The Hacking of Blackhat, the Movie
A while back, I wrote review of my favorite hacking movies of all time. Two of my key criteria were; (1) how realistic was the hacking, and (2) are the hackers portrayed as the "good guys." This past winter, a new hacker movie was released, appropriately named Blackhat starring Chris Hemsworth (from Thor fame) as a blackhat hacker who is released from prison to stop a notorious and destructive hacker that only he can stop.
Although the movie did very poorly at the box office, I thought it was pretty good movie, as hacker movies go. In particular, the hacking was relatively authentic. One of my pet peeves about hacker movies is that Hollywood always makes hacking seem so fast and simple with lots of swirling, animated, geometric shapes. Brute-forcing passwords takes seconds instead of hours, days, or weeks. In Blackhat, we get a more realistic depiction of hacking... maybe that's why it failed at the box office?
Reportedly, Kevin Paulson served as the hacking consultant. If you haven't heard of Kevin, he was the guy who hacked the Los Angeles radio station KIIS (102.7 FM) so that he could be the 102nd caller and win the Porsche 944 S2 they were giving away. He ended up spending 5 years in prison and given a three-year prohibition on accessing the Internet (heaven forbid, that judge was inhuman). Now he is a senior writer for WIRED Magazine.
The Hemsworth character is loosely based upon the life of Max Butler (aka Max Vision). As many of you know, Max was a grey-hat hacker who was sentenced to a 14-year prison term at Lompoc and is cooperating with CERT to catch hackers. I have made reference to Max in a few articles, most particularly in my script to find vulnerabilities. In the movie, this Max-like character is released from prison to help the U.S. government stop a hacker who has taken down a nuclear plant in China.
Interestingly, the hack is almost eerily identical to the Stuxnet worm that the NSA perpetrated against Iran's uranium enrichment facility. Namely, it attacked the PLCs of the nuke plant's cooling system causing it to overheat, meltdown, and release radiation.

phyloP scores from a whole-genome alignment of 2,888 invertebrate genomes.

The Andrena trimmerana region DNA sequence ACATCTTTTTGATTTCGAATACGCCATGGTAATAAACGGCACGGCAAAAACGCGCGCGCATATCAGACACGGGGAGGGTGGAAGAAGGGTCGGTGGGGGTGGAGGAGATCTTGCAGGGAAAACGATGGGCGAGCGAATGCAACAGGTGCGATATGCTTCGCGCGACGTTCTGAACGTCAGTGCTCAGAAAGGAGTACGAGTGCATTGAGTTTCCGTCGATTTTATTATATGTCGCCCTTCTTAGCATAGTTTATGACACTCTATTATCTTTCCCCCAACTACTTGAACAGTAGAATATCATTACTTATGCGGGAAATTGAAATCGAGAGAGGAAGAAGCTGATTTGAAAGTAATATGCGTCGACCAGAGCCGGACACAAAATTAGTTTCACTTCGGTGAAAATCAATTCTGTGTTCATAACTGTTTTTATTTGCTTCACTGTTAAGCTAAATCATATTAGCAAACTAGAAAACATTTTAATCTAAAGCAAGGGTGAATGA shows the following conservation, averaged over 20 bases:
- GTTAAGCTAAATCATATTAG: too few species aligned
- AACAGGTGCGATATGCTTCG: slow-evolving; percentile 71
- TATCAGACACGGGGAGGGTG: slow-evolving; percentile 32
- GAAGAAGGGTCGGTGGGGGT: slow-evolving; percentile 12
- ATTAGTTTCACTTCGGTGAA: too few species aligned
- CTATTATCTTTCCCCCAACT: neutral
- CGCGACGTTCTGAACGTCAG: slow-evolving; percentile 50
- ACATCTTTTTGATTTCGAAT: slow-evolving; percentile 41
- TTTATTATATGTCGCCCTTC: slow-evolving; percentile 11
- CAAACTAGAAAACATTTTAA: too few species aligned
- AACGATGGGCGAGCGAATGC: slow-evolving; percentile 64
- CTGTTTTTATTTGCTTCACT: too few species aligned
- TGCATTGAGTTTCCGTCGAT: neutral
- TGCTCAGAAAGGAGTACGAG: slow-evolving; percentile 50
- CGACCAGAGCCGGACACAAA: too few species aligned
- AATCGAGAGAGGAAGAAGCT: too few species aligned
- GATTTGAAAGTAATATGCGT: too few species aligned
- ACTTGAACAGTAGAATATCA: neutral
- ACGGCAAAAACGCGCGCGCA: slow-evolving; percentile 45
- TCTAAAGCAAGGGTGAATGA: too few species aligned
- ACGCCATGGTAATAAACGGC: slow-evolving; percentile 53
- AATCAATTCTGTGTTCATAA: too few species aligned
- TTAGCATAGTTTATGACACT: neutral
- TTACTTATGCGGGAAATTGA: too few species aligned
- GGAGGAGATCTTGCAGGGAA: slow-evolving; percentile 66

Throughout the movie, the character portrayed by Chris Hemsworth employs command line hacking techniques that reflect the real world of hacking (Chris Hemsworth must be the most attractive person to use a command line). In the scene below, he examines the contents of a thumb drive in Linux/Unix. Notice the command "ls /media" in this BASH Shell.
Then, he "cats" the file found at "/media/Robi_usb/autorun.inf."
He then finds the malware, and instead of finding swirling, geometric objects, he instead finds the malware in the more authentic formats of both hex and ASCII.
Eventually, Hemsworth's character needs the password of NSA's Black Widow (a special NSA program capable of reconstructing destructed or erased data) to reconstruct the malware of the bad guy hackers. Without the Black Widow, he can't track the bad guys.
When the NSA assistant director refuses them access to Black Widow, he social engineers him by sending an email from his boss, the NSA director, to him telling him he needs to change his password. He includes a new "Password Security Guidelines" PDF. Although it unrealistic to believe that the assitant director of the NSA would download a file to his machine, this type of social engineering is at the heart of so many of the major hacks in recent years (RSA, NY Times, Target, OPM, etc.). When he downloads the guidelines, they contain a hidden keylogger, so that when he changes his password, Hemsworth's character captures the keystrokes and thereby gets access to the Black Widow decrypter.
To get access to the bad guys' bank accounts and their ill-begotten money, the Chris Hemsworth's character has an inattentive security guard at the bank "seduced" by a beautiful Chinese network engineer to plug in her thumb drive to a networked printer to print some documents. The thumb drive has a Netcat listener on it that autoruns when the thumb drive is inserted and connects to Hemsworth's Netcat listener as seen below. See the netcat command in the screenshot below?
nc.exe -n -vv -l -p 8080
It's finally nice to see hacking portrayed realistically by Hollywood, but unfortunately, few people saw it. If you have a couple of hours and are interested seeing a moderately good movie with some of the most authentic hacking scenes Hollywood has ever produced, check out Blackhat.